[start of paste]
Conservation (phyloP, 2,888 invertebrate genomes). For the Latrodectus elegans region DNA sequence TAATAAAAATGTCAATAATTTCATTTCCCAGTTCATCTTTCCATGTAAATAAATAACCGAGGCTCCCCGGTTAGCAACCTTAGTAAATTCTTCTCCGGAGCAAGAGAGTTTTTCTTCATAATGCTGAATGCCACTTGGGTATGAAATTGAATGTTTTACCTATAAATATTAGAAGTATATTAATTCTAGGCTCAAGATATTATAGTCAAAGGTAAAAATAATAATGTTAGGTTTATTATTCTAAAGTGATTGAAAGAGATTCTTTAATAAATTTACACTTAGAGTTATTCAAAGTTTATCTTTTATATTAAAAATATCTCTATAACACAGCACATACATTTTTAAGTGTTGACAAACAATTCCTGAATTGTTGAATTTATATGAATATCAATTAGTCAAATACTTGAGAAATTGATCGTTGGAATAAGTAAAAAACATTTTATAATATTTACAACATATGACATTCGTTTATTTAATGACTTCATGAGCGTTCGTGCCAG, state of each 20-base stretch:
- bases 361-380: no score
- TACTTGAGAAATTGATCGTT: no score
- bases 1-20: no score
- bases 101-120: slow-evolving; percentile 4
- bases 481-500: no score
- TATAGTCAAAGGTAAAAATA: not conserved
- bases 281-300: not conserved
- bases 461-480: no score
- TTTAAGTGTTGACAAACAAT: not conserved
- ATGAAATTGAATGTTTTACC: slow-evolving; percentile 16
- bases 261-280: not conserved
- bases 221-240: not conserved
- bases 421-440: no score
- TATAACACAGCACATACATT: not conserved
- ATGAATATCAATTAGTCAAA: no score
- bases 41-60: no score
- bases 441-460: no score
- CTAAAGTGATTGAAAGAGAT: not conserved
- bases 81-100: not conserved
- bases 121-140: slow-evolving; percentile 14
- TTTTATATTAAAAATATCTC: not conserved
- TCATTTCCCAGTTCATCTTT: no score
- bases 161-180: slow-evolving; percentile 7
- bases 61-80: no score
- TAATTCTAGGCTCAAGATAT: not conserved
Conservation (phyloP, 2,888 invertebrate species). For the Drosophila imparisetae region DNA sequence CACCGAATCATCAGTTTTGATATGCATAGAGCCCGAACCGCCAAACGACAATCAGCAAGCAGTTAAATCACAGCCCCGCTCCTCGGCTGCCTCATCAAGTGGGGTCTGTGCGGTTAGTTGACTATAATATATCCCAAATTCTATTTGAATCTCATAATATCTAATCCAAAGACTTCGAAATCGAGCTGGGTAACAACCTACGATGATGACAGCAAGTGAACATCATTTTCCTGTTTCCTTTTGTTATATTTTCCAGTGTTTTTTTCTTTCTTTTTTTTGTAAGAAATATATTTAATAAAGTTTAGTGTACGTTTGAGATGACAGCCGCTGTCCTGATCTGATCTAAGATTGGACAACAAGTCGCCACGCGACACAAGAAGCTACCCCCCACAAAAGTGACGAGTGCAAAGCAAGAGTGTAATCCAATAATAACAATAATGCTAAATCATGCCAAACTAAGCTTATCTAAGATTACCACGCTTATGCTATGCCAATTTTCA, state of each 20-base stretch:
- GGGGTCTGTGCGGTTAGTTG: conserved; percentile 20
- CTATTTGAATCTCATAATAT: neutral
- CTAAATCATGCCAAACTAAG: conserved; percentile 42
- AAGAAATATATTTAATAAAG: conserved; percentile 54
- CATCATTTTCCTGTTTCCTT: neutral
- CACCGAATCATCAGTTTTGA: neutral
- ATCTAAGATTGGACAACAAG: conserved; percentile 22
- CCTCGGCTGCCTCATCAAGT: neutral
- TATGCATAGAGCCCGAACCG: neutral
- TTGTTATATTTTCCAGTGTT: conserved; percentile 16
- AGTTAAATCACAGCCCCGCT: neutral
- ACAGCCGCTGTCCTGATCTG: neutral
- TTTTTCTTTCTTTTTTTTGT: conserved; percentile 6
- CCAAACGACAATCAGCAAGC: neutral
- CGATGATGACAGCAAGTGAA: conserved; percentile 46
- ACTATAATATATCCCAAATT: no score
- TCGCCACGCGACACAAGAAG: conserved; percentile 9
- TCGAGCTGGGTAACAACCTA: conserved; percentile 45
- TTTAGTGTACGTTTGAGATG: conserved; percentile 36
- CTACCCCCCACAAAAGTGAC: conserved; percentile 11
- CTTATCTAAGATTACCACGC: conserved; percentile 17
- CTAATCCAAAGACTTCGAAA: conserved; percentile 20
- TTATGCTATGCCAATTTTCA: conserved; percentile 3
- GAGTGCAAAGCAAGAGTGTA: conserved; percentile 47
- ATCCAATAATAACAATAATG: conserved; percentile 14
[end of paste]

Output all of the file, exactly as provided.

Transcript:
Conservation (phyloP, 2,888 invertebrate genomes). For the Latrodectus elegans region DNA sequence TAATAAAAATGTCAATAATTTCATTTCCCAGTTCATCTTTCCATGTAAATAAATAACCGAGGCTCCCCGGTTAGCAACCTTAGTAAATTCTTCTCCGGAGCAAGAGAGTTTTTCTTCATAATGCTGAATGCCACTTGGGTATGAAATTGAATGTTTTACCTATAAATATTAGAAGTATATTAATTCTAGGCTCAAGATATTATAGTCAAAGGTAAAAATAATAATGTTAGGTTTATTATTCTAAAGTGATTGAAAGAGATTCTTTAATAAATTTACACTTAGAGTTATTCAAAGTTTATCTTTTATATTAAAAATATCTCTATAACACAGCACATACATTTTTAAGTGTTGACAAACAATTCCTGAATTGTTGAATTTATATGAATATCAATTAGTCAAATACTTGAGAAATTGATCGTTGGAATAAGTAAAAAACATTTTATAATATTTACAACATATGACATTCGTTTATTTAATGACTTCATGAGCGTTCGTGCCAG, state of each 20-base stretch:
- bases 361-380: no score
- TACTTGAGAAATTGATCGTT: no score
- bases 1-20: no score
- bases 101-120: slow-evolving; percentile 4
- bases 481-500: no score
- TATAGTCAAAGGTAAAAATA: not conserved
- bases 281-300: not conserved
- bases 461-480: no score
- TTTAAGTGTTGACAAACAAT: not conserved
- ATGAAATTGAATGTTTTACC: slow-evolving; percentile 16
- bases 261-280: not conserved
- bases 221-240: not conserved
- bases 421-440: no score
- TATAACACAGCACATACATT: not conserved
- ATGAATATCAATTAGTCAAA: no score
- bases 41-60: no score
- bases 441-460: no score
- CTAAAGTGATTGAAAGAGAT: not conserved
- bases 81-100: not conserved
- bases 121-140: slow-evolving; percentile 14
- TTTTATATTAAAAATATCTC: not conserved
- TCATTTCCCAGTTCATCTTT: no score
- bases 161-180: slow-evolving; percentile 7
- bases 61-80: no score
- TAATTCTAGGCTCAAGATAT: not conserved
Conservation (phyloP, 2,888 invertebrate species). For the Drosophila imparisetae region DNA sequence CACCGAATCATCAGTTTTGATATGCATAGAGCCCGAACCGCCAAACGACAATCAGCAAGCAGTTAAATCACAGCCCCGCTCCTCGGCTGCCTCATCAAGTGGGGTCTGTGCGGTTAGTTGACTATAATATATCCCAAATTCTATTTGAATCTCATAATATCTAATCCAAAGACTTCGAAATCGAGCTGGGTAACAACCTACGATGATGACAGCAAGTGAACATCATTTTCCTGTTTCCTTTTGTTATATTTTCCAGTGTTTTTTTCTTTCTTTTTTTTGTAAGAAATATATTTAATAAAGTTTAGTGTACGTTTGAGATGACAGCCGCTGTCCTGATCTGATCTAAGATTGGACAACAAGTCGCCACGCGACACAAGAAGCTACCCCCCACAAAAGTGACGAGTGCAAAGCAAGAGTGTAATCCAATAATAACAATAATGCTAAATCATGCCAAACTAAGCTTATCTAAGATTACCACGCTTATGCTATGCCAATTTTCA, state of each 20-base stretch:
- GGGGTCTGTGCGGTTAGTTG: conserved; percentile 20
- CTATTTGAATCTCATAATAT: neutral
- CTAAATCATGCCAAACTAAG: conserved; percentile 42
- AAGAAATATATTTAATAAAG: conserved; percentile 54
- CATCATTTTCCTGTTTCCTT: neutral
- CACCGAATCATCAGTTTTGA: neutral
- ATCTAAGATTGGACAACAAG: conserved; percentile 22
- CCTCGGCTGCCTCATCAAGT: neutral
- TATGCATAGAGCCCGAACCG: neutral
- TTGTTATATTTTCCAGTGTT: conserved; percentile 16
- AGTTAAATCACAGCCCCGCT: neutral
- ACAGCCGCTGTCCTGATCTG: neutral
- TTTTTCTTTCTTTTTTTTGT: conserved; percentile 6
- CCAAACGACAATCAGCAAGC: neutral
- CGATGATGACAGCAAGTGAA: conserved; percentile 46
- ACTATAATATATCCCAAATT: no score
- TCGCCACGCGACACAAGAAG: conserved; percentile 9
- TCGAGCTGGGTAACAACCTA: conserved; percentile 45
- TTTAGTGTACGTTTGAGATG: conserved; percentile 36
- CTACCCCCCACAAAAGTGAC: conserved; percentile 11
- CTTATCTAAGATTACCACGC: conserved; percentile 17
- CTAATCCAAAGACTTCGAAA: conserved; percentile 20
- TTATGCTATGCCAATTTTCA: conserved; percentile 3
- GAGTGCAAAGCAAGAGTGTA: conserved; percentile 47
- ATCCAATAATAACAATAATG: conserved; percentile 14